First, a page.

Illinois, Massac County
river mile 928
The river bottoms along the Ohio make an odd figure on the map. Here is a town on the riverfront; there a town some miles away on the riverfront. There is a great sweep of the river in a long wide curve between them. Yet the narrow two-lane road that connects them doesn’t run along the riverbank. Instead, it traces a narrow line far inland. Why? We can tell why by the shape of the lakes and the sloughs and the islands that parallel the course of the river, next to and in it. They are long and narrow, long an narrow often in a ratio of 10 long to 1 narrow. These lakes and sloughs and islands, and the long narrow low ridges among them mark the changing flow of the Ohio’s waters over seasons and centuries and millennia. No towns here, no. Now it is unending acres of corn or soybeans. The river moves in in late winter and fills the land with water. In the corn fields, some corn six feet high, some sprouts of six inches, due to how long they were inundated. Odd shapes, indeed.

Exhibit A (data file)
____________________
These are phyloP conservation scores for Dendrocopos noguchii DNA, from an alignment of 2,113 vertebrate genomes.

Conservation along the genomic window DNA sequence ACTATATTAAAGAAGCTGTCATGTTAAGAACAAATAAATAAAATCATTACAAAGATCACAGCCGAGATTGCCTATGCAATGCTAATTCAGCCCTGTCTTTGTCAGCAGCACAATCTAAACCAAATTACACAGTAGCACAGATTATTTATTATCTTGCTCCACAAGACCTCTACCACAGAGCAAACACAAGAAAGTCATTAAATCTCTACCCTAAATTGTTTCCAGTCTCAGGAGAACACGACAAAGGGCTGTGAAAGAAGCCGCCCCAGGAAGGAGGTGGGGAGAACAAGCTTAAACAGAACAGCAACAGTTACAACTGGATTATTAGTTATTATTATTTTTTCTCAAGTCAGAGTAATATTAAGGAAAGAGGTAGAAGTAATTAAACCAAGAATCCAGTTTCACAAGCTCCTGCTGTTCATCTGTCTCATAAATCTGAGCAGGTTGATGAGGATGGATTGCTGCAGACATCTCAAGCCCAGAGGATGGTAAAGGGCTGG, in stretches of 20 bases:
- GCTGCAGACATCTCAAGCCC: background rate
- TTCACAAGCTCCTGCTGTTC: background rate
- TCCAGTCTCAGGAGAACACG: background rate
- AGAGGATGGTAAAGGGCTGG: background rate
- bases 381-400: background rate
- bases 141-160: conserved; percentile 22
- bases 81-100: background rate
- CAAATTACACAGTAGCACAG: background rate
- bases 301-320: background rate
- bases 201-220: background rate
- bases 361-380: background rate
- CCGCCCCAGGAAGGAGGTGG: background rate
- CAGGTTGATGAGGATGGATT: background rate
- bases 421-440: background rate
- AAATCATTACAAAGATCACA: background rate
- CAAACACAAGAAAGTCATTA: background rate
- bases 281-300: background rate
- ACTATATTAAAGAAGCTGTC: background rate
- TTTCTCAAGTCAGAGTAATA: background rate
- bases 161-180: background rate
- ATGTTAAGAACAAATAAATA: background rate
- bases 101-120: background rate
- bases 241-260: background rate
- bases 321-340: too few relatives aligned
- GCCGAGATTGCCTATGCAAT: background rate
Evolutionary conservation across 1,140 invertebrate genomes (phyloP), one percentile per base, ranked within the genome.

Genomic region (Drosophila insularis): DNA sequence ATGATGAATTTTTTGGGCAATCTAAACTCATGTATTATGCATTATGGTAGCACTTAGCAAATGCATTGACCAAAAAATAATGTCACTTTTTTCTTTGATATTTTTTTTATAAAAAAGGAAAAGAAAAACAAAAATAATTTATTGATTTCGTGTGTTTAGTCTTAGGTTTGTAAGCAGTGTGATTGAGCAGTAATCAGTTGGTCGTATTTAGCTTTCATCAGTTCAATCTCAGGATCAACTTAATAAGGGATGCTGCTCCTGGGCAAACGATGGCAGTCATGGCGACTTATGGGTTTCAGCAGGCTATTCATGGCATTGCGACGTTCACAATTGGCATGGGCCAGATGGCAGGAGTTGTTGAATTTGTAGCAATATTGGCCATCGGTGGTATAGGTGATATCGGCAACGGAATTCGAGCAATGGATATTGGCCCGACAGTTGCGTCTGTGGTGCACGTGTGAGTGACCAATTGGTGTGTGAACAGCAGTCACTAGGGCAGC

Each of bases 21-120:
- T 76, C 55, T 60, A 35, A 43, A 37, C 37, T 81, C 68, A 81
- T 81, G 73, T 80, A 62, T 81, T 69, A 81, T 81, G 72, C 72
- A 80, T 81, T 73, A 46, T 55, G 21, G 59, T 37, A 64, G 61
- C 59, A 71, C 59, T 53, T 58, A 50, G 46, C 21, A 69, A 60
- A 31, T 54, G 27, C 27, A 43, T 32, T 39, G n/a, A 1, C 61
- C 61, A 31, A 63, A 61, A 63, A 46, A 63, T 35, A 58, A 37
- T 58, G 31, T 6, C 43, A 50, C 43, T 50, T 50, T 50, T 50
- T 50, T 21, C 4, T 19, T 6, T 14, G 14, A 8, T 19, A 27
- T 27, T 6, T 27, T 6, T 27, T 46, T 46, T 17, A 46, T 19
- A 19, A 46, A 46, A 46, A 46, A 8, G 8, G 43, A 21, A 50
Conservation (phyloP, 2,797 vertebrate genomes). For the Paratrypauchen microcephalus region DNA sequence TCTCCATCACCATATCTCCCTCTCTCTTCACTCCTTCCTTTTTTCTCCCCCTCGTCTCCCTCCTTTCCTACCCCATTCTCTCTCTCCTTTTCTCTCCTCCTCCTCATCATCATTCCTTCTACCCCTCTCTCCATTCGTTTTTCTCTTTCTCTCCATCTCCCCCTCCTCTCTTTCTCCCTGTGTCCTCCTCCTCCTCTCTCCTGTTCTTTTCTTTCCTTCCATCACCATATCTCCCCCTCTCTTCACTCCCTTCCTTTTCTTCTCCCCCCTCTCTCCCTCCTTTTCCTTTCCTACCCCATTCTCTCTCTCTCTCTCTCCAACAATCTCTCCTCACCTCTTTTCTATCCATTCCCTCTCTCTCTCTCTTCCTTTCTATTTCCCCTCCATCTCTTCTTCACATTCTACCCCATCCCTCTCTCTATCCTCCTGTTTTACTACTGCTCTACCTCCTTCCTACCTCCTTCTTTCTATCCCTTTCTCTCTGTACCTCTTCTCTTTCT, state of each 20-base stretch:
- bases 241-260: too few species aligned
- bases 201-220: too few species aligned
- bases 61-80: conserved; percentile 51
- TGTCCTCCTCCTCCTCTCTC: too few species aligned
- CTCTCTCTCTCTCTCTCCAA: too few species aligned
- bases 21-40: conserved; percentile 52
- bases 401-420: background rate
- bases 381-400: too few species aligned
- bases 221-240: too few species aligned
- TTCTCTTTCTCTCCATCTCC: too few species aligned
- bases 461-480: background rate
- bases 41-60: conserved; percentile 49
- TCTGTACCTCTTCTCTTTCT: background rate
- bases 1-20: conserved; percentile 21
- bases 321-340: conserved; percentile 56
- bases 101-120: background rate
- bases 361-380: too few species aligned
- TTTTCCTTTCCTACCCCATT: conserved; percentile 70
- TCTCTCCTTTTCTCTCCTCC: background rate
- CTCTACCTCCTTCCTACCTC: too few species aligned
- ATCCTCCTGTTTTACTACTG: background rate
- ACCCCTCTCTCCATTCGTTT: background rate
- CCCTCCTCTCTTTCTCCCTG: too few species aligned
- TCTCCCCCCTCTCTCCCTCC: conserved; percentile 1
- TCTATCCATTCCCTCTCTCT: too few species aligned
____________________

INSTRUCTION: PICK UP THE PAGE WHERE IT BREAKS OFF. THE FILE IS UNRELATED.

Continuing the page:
But here the peoples who occupied this land from about 1000 CE to about 1400 found a higher place amongst the fertile soil annually renewed by the Ohio, and here they built one of the centers of their civilization. The mounds they created that were their most public and sacred gathering places remain here for us to see today, and to marvel at their power. And to learn more. Archaeologists in the 1930s and 1940s established the principles of modern archaeology here.
Not farming, it is not often that one has a reason to travel on these bottomlands and understand their mysteries. Thank you to the Illinois Department of Natural Resources who has made this a signed and marked Historic Site.
The site is four miles off the main road along the Ohio. Bicyclists might enjoy riding there to appreciate the site and its interpretation. Paddlers would have to be on a slough far distant from the main stem of the Ohio. The only facility is a very small gravel parking lot, so there is no place to camp and no amenities. But it is an excellent afternoon’s trip.
Next park: Fort Massac
Field research June 2018